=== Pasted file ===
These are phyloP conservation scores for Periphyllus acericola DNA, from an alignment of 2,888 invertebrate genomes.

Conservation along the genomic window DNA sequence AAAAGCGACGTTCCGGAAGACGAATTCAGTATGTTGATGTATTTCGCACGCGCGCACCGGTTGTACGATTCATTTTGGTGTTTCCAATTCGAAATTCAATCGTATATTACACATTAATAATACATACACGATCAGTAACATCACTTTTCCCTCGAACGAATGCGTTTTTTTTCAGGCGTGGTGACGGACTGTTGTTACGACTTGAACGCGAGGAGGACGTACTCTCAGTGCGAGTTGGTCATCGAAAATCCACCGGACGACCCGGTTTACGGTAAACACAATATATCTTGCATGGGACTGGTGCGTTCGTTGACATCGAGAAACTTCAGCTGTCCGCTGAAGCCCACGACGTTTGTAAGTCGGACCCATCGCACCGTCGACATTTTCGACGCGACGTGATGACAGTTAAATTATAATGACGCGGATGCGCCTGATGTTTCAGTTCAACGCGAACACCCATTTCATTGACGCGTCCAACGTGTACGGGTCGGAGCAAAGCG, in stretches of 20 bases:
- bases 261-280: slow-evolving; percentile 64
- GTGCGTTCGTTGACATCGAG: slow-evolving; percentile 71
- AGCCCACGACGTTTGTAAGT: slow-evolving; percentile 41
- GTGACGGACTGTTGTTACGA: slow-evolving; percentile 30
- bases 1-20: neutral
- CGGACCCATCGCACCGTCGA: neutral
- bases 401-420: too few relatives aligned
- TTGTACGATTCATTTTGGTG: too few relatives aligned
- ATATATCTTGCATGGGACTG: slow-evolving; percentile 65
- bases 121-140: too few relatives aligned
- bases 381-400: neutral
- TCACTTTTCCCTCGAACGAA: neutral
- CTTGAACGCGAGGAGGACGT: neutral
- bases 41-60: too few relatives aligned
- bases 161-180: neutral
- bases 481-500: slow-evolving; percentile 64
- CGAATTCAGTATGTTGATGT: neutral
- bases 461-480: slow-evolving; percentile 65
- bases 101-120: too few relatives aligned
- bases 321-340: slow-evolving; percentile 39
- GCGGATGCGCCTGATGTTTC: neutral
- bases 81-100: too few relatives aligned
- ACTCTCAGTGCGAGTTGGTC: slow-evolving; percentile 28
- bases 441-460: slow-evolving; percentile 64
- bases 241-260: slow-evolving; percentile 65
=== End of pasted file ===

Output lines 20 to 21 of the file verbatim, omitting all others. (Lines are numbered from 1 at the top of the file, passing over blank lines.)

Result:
- bases 461-480: slow-evolving; percentile 65
- bases 101-120: too few relatives aligned